Abstract Large-amplitude chatter vibrations are one of the most important phenomena in machining processes. It is often detrimental in cutting operations causing a poor surface finish and decreased tool life. Therefore, chatter detection using machine learning has been an active research area over the last decade. Three challenges can be identified in applying machine learning for chatter detection at large in industry: an insufficient understanding of the universality of chatter features across different processes, the need for automating feature extraction, and the existence of limited data for each specific workpiece-machine tool combination, e.g., when machining one-off products. These three challenges can be grouped under the umbrella of transfer learning, which is concerned with studying how knowledge gained from one setting can be leveraged to obtain information in new settings. This paper studies automating chatter detection by evaluating transfer learning of prominent as well as novel chatter detection methods. We investigate chatter classification accuracy using a variety of features extracted from turning and milling experiments with different cutting configurations. The studied methods include Fast Fourier Transform (FFT), Power Spectral Density (PSD), the Auto-correlation Function (ACF), and decomposition based tools such as Wavelet Packet Transform (WPT) and Ensemble Empirical Mode Decomposition (EEMD). We also examine more recent approaches based on Topological Data Analysis (TDA) and similarity measures of time series based on Discrete Time Warping (DTW). We evaluate transfer learning potential of each approach by training and testing both within and across the turning and milling data sets. Four supervised classification algorithms are explored: support vector machine (SVM), logistic regression, random forest classification, and gradient boosting. In addition to accuracy, we also comment on the automation potential of feature extraction for each approach which is integral to creating autonomous manufacturing centers. Our results show that carefully chosen time-frequency features can lead to high classification accuracies albeit at the cost of requiring manual pre-processing and the tagging of an expert user. On the other hand, we found that the TDA and DTW approaches can provide accuracies and F1-scores on par with the time-frequency methods without the need for manual preprocessing via completely automatic pipelines. Further, we discovered that the DTW approach outperforms all other methods when trained using the milling data and tested on the turning data. Therefore, TDA and DTW approaches may be preferred over the time-frequency-based approaches for fully automated chatter detection schemes. DTW and TDA also can be more advantageous when pooling data from either limited workpiece-machine tool combinations, or from small data sets of one-off processes.
  4. Data-Driven and Automatic Surface Texture Analysis Using Persistent Homology (2021)

    Melih C. Yesilli, Firas A. Khasawneh
    Abstract Surface roughness plays an important role in analyzing engineering surfaces. It quantifies the surface topography and can be used to determine whether the resulting surface finish is acceptable or not. Nevertheless, while several existing tools and standards are available for computing surface roughness, these methods rely heavily on user input thus slowing down the analysis and increasing manufacturing costs. Therefore, fast and automatic determination of the roughness level is essential to avoid costs resulting from surfaces with unacceptable finish, and user-intensive analysis. In this study, we propose a Topological Data Analysis (TDA) based approach to classify the roughness level of synthetic surfaces using both their areal images and profiles. We utilize persistent homology from TDA to generate persistence diagrams that encapsulate information on the shape of the surface. We then obtain feature matrices for each surface or profile using Carlsson coordinates, persistence images, and template functions. We compare our results to two widely used methods in the literature: Fast Fourier Transform (FFT) and Gaussian filtering. The results show that our approach yields mean accuracies as high as 97%. We also show that, in contrast to existing surface analysis tools, our TDA-based approach is fully automatable and provides adaptive feature extraction.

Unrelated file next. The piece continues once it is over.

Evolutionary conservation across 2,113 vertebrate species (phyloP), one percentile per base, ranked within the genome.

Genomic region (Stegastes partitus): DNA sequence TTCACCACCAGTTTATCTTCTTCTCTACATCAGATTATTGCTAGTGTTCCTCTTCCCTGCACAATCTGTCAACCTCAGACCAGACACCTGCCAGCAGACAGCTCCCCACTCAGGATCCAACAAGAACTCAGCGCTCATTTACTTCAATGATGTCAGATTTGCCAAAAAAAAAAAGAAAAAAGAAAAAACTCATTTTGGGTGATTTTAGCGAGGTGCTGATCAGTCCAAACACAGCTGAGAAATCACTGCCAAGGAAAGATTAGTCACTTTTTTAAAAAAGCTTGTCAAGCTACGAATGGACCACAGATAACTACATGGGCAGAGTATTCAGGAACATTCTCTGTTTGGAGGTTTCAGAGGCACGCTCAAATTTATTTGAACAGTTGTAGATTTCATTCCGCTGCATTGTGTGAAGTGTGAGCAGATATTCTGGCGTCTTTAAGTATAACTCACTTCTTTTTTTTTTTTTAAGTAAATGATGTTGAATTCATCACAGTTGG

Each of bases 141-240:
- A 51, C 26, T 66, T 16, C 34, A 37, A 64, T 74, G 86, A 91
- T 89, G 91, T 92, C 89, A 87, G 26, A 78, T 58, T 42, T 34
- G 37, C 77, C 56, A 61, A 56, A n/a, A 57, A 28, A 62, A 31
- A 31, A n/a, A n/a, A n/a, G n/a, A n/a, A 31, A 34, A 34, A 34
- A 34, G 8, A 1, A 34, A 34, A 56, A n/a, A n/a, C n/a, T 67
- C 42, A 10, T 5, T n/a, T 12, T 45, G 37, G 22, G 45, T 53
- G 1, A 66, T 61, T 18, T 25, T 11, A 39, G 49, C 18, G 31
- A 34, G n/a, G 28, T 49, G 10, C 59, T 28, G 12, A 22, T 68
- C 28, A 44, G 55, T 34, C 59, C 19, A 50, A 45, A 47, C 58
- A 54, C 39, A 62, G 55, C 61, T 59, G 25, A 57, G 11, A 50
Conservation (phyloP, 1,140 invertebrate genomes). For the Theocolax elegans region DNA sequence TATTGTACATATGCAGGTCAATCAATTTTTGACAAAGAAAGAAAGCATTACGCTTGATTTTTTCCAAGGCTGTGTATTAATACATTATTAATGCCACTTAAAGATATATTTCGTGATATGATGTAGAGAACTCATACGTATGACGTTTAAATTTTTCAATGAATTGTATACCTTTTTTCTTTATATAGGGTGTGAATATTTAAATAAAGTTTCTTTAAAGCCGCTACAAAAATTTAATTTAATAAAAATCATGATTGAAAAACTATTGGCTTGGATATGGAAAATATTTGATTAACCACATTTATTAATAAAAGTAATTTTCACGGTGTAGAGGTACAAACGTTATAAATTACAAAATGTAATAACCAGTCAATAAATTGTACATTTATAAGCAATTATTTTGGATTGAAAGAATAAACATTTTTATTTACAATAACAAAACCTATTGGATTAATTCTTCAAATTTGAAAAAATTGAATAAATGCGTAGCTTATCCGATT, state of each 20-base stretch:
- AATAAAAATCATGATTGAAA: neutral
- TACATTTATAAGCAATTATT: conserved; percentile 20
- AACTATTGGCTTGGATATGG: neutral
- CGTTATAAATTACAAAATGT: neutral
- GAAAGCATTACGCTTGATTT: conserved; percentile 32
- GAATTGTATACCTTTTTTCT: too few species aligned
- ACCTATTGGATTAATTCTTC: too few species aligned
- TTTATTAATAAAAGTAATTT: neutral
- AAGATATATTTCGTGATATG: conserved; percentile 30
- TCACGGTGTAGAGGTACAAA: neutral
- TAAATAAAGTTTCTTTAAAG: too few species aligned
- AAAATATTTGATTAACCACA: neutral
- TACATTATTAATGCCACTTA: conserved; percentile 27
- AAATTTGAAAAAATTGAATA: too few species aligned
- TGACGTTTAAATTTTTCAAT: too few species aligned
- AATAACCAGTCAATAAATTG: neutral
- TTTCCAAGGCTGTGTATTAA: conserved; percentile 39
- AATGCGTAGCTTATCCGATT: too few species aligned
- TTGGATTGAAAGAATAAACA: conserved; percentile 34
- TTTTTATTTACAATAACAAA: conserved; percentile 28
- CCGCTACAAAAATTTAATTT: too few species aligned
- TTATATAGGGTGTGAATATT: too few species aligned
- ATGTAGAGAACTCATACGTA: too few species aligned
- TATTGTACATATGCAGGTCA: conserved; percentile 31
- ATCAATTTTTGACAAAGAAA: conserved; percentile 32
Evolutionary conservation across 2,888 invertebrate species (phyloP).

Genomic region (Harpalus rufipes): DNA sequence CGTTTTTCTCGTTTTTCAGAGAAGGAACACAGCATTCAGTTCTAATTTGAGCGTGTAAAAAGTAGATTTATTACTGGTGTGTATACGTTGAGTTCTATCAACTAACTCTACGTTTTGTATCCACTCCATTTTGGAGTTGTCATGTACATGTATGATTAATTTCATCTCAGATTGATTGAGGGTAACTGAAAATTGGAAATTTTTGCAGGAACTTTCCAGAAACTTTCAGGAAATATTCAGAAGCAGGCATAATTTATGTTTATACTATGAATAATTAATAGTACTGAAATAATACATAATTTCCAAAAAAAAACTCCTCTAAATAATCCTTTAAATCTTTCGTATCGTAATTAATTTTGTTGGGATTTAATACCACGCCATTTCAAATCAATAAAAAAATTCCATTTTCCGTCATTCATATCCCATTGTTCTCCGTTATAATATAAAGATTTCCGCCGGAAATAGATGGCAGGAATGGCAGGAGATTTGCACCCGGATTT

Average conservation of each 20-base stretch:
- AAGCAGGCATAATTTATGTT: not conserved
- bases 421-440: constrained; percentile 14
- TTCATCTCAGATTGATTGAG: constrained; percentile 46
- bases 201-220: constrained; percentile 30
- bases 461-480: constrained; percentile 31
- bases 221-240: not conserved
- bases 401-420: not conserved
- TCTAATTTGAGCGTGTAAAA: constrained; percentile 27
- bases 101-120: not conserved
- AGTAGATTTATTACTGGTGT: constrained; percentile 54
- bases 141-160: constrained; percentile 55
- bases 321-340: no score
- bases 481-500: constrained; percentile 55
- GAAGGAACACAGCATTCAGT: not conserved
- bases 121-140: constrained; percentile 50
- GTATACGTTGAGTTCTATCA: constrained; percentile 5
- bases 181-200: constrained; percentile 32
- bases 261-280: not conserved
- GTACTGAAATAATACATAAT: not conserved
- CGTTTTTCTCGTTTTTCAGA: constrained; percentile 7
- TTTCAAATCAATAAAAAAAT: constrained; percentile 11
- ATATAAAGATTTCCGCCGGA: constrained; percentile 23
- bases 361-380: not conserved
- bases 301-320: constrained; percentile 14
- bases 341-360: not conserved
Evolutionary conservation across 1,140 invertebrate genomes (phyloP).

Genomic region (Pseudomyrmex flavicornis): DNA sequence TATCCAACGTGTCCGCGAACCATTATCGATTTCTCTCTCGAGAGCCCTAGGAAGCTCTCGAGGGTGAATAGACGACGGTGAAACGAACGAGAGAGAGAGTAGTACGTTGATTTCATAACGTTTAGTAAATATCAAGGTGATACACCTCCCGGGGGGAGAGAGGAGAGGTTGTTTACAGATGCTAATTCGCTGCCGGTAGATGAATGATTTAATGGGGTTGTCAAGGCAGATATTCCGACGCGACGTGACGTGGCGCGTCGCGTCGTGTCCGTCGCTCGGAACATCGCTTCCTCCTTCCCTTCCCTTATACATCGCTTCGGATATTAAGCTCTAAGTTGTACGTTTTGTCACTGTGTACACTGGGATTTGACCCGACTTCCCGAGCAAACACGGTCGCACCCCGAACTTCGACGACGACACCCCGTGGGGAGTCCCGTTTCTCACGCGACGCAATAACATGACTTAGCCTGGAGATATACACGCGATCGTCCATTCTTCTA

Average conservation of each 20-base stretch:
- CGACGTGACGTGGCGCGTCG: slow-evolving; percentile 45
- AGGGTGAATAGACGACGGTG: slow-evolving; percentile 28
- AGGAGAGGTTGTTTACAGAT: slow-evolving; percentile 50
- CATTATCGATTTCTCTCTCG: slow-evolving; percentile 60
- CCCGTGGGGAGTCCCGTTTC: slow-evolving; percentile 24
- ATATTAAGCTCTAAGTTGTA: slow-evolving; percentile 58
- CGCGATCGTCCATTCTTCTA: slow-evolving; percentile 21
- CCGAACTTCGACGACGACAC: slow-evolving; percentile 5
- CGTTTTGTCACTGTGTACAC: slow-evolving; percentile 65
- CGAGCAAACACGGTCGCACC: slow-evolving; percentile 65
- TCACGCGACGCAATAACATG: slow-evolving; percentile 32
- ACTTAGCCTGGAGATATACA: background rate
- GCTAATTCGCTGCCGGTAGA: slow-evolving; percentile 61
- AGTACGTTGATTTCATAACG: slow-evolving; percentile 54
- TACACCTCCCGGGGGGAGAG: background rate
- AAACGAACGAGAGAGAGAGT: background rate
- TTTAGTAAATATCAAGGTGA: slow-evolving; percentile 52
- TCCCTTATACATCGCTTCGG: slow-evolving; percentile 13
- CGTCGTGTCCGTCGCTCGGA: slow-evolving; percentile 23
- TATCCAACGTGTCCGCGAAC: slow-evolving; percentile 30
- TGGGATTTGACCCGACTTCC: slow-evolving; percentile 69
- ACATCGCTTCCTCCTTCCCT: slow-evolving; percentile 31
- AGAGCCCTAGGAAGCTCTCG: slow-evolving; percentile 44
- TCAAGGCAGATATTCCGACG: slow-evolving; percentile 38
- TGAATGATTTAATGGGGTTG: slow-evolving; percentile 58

5. Chatter Diagnosis in Milling Using Supervised Learning and Topological Features Vector (2019)

    Melih C. Yesilli, Sarah Tymochko, Firas A. Khasawneh, Elizabeth Munch
    Abstract Chatter detection has become a prominent subject of interest due to its effect on cutting tool life, surface finish and spindle of machine tool. Most of the existing methods in chatter detection literature are based on signal processing and signal decomposition. In this study, we use topological features of data simulating cutting tool vibrations, combined with four supervised machine learning algorithms to diagnose chatter in the milling process. Persistence diagrams, a method of representing topological features, are not easily used in the context of machine learning, so they must be transformed into a form that is more amenable. Specifically, we will focus on two different methods for featurizing persistence diagrams, Carlsson coordinates and template functions. In this paper, we provide classification results for simulated data from various cutting configurations, including upmilling and downmilling, in addition to the same data with some added noise. Our results show that Carlsson Coordinates and Template Functions yield accuracies as high as 96% and 95%, respectively. We also provide evidence that these topological methods are noise robust descriptors for chatter detection.